Legal question...

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  • Hi guys, I have a question concerning something in my game.

    Is it legal to stream music from youtube into your game? as it's not piracy because it's not downloaded. Streaming is the way forward. But could I get in trouble at all if I'm streaming it?


  • I would say that's asking for trouble if you're trying to find loopholes in copyright law. Might not get noticed if the game isn't played much, but when you have as much money as the music industry, you can blur all sorts of legal lines

  • lucid, Thanks for the conformation; would you know how music based games use big name tracks then?

  • Streaming music is technicly still downloaded i think just not to a permanent spot on your drive but to cache. For example.. if you go to a clip but keep it pauzed at the start and wait for the preload bar to fill, even if you then disconnect your internet the clip will still play. I don't have much knowledge on the subject but i think it works something like that. And a lot of youtube clips do not have permission either to begin with ofcourse so that would be dodgy stuff either way..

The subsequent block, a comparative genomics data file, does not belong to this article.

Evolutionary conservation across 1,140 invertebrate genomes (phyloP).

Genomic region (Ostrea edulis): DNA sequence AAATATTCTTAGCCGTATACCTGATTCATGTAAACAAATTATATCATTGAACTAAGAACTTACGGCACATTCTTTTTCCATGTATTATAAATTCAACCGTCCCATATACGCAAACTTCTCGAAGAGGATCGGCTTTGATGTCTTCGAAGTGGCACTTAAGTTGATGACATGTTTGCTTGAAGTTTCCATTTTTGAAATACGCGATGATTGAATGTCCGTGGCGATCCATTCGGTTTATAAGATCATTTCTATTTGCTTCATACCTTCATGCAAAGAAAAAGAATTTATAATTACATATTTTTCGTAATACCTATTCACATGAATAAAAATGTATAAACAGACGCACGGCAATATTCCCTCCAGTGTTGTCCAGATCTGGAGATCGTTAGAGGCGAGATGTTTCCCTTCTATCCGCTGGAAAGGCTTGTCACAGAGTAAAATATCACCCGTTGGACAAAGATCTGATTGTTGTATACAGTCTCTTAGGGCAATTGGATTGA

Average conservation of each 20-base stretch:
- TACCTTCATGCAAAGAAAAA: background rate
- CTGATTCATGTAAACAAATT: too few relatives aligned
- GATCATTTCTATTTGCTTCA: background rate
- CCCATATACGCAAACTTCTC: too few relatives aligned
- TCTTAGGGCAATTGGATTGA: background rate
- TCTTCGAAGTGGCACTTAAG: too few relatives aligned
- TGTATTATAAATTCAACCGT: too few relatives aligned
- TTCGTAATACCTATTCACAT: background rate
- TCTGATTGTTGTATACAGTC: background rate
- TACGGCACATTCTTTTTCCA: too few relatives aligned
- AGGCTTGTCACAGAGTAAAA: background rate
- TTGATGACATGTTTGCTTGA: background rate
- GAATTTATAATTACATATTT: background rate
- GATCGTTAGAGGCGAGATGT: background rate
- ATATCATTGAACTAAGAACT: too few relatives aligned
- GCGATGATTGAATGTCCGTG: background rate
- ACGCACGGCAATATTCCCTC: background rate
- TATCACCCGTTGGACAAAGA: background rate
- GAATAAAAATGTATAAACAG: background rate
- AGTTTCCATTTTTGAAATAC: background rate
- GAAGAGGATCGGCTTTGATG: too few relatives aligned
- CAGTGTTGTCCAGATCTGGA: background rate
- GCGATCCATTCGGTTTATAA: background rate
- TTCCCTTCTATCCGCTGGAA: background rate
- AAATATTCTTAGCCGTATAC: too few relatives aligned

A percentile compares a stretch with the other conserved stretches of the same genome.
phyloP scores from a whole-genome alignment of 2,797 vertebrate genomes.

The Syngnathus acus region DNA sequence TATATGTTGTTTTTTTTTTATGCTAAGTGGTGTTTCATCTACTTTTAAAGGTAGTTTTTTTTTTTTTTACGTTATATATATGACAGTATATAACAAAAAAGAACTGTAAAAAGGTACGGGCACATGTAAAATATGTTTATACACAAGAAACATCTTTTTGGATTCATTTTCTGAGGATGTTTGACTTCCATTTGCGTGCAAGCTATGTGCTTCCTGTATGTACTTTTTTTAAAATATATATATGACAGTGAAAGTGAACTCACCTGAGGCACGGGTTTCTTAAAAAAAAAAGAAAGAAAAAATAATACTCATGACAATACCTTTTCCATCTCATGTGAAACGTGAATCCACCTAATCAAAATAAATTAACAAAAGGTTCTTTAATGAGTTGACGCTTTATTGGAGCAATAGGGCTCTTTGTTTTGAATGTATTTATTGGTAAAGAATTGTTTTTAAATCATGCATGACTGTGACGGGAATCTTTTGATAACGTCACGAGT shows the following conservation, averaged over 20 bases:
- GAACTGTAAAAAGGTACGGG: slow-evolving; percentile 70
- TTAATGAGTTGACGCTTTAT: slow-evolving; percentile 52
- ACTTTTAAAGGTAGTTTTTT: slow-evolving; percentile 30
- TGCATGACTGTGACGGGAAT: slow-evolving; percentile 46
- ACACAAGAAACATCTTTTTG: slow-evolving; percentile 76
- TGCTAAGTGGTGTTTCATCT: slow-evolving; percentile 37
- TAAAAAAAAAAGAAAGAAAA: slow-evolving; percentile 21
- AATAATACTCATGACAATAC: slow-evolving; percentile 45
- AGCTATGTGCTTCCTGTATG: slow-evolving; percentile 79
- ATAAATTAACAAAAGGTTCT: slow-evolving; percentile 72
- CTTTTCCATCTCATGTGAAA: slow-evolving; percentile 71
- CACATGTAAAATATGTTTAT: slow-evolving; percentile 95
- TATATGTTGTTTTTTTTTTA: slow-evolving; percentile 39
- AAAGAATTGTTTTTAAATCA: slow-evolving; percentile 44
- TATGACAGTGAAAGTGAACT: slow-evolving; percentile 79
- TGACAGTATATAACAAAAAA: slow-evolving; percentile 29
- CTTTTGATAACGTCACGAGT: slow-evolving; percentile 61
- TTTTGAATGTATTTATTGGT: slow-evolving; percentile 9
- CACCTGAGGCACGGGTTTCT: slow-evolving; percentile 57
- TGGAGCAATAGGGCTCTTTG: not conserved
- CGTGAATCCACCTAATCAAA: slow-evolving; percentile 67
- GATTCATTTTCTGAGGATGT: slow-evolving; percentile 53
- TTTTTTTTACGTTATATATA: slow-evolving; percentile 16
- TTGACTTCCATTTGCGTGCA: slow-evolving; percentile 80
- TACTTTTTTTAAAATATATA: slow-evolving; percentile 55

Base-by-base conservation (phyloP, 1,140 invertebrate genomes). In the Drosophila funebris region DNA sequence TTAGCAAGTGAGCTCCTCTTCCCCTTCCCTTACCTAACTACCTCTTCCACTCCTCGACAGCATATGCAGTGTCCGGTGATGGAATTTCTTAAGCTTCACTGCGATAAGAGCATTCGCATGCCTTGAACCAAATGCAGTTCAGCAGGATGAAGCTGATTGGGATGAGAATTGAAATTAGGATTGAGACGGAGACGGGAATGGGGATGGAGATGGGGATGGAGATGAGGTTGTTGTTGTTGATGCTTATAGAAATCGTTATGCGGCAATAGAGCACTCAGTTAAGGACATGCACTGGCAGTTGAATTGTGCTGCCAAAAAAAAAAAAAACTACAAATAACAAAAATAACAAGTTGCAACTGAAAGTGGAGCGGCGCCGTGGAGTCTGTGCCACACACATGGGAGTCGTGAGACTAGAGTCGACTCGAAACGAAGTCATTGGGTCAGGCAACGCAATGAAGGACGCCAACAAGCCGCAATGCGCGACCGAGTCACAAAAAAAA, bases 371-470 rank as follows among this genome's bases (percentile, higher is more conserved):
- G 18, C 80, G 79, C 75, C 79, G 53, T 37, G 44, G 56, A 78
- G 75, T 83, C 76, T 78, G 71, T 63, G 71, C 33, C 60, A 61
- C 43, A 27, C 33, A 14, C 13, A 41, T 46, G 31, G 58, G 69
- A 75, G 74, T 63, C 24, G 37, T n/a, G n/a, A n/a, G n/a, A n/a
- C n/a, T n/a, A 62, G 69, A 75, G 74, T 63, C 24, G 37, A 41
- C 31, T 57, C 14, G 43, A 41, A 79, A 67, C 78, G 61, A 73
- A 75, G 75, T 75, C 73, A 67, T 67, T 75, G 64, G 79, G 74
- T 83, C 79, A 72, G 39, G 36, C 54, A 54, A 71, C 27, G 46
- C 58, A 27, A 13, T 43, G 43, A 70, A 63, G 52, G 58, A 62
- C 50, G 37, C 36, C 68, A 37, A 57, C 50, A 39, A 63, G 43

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  • lucid, Thanks for the conformation; would you know how music based games use big name tracks then?

    By asking the artist and often paying for it would be my wild guess *nods

  • UberDark is right even if it is often big publisher (EA for example) having agreements with music publisher (universal for example) and they both know that "big" music beeing used in "big games", and having "big games" using "big music" reinforce both.

    This is all marketing both of the time.